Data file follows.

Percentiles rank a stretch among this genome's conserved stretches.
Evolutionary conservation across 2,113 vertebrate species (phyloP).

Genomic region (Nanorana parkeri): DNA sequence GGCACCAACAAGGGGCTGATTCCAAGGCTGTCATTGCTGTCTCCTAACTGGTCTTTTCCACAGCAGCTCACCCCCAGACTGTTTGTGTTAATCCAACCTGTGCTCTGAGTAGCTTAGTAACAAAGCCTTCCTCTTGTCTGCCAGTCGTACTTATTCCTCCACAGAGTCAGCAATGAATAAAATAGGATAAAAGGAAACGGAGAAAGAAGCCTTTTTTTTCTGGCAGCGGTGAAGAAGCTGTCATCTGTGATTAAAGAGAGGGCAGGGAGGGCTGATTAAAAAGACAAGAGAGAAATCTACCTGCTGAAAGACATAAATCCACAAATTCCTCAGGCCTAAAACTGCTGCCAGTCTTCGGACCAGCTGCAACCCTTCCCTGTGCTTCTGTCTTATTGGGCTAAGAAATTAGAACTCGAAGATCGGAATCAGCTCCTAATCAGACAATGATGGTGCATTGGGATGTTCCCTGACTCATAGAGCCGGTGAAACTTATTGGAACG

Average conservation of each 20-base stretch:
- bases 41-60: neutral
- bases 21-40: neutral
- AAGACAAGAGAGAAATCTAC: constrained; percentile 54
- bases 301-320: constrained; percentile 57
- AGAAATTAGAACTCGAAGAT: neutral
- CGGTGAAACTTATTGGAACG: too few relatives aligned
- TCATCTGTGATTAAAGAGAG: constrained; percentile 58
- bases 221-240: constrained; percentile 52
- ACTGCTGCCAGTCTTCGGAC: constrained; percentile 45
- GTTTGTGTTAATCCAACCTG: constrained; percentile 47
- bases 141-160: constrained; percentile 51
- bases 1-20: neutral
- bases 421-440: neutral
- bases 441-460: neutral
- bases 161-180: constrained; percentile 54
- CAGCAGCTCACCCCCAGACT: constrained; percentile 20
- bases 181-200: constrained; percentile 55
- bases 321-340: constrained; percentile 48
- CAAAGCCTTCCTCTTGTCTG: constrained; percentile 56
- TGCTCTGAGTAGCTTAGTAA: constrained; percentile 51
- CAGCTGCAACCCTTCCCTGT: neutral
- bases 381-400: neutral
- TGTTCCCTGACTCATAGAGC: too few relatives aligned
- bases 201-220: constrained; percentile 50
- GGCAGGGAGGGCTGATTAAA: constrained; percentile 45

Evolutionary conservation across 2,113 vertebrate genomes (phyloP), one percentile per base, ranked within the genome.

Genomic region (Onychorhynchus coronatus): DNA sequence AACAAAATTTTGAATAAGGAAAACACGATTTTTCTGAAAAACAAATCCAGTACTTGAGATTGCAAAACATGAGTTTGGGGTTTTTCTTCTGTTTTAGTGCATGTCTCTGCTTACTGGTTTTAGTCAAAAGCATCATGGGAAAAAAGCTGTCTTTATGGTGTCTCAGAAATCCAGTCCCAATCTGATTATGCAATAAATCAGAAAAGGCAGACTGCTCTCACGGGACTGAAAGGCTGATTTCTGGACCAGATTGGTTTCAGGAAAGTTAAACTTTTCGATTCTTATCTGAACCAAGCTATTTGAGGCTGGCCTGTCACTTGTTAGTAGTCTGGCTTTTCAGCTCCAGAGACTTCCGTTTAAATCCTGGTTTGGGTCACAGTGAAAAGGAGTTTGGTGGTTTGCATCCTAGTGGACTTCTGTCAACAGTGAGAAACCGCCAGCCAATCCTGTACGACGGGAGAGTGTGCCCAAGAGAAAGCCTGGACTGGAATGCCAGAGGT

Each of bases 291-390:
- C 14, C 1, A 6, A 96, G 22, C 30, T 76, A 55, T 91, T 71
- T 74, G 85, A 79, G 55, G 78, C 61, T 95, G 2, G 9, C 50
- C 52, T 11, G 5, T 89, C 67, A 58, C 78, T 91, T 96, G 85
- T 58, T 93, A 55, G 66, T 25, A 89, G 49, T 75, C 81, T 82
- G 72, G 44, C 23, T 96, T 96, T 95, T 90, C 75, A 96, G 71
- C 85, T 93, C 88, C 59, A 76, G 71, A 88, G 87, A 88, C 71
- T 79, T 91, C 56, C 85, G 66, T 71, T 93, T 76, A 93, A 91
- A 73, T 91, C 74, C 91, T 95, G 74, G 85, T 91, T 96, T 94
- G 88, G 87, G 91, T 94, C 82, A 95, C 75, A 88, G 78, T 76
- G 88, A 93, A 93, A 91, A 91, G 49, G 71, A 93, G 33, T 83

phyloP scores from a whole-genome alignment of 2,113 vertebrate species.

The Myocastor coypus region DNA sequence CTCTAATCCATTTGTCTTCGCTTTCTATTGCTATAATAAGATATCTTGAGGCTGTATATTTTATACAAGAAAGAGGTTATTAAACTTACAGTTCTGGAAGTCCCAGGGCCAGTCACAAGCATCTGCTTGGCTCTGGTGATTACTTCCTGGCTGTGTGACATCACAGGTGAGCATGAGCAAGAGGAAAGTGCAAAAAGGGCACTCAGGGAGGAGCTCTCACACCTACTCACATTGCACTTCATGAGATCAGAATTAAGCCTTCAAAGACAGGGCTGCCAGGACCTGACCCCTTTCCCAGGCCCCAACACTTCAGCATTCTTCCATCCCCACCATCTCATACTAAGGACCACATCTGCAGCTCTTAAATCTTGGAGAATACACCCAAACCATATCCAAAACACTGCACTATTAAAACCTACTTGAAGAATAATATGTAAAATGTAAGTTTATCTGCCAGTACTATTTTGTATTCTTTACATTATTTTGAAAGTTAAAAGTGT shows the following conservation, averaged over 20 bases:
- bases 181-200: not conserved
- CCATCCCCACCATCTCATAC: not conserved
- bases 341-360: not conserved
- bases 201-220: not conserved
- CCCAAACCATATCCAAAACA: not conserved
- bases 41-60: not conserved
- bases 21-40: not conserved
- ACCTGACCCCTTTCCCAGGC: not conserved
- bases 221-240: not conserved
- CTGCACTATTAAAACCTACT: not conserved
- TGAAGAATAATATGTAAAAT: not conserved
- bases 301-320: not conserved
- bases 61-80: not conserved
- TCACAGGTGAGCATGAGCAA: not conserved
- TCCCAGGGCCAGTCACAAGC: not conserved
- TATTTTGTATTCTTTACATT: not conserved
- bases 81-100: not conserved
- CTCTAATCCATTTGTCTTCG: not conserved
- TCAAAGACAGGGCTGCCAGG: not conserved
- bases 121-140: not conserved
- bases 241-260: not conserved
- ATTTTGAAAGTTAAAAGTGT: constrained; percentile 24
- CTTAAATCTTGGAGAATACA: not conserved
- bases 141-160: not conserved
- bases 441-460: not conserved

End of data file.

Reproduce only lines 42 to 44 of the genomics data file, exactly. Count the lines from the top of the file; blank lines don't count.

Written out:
- G 88, A 93, A 93, A 91, A 91, G 49, G 71, A 93, G 33, T 83

phyloP scores from a whole-genome alignment of 2,113 vertebrate species.

The Myocastor coypus region DNA sequence CTCTAATCCATTTGTCTTCGCTTTCTATTGCTATAATAAGATATCTTGAGGCTGTATATTTTATACAAGAAAGAGGTTATTAAACTTACAGTTCTGGAAGTCCCAGGGCCAGTCACAAGCATCTGCTTGGCTCTGGTGATTACTTCCTGGCTGTGTGACATCACAGGTGAGCATGAGCAAGAGGAAAGTGCAAAAAGGGCACTCAGGGAGGAGCTCTCACACCTACTCACATTGCACTTCATGAGATCAGAATTAAGCCTTCAAAGACAGGGCTGCCAGGACCTGACCCCTTTCCCAGGCCCCAACACTTCAGCATTCTTCCATCCCCACCATCTCATACTAAGGACCACATCTGCAGCTCTTAAATCTTGGAGAATACACCCAAACCATATCCAAAACACTGCACTATTAAAACCTACTTGAAGAATAATATGTAAAATGTAAGTTTATCTGCCAGTACTATTTTGTATTCTTTACATTATTTTGAAAGTTAAAAGTGT shows the following conservation, averaged over 20 bases: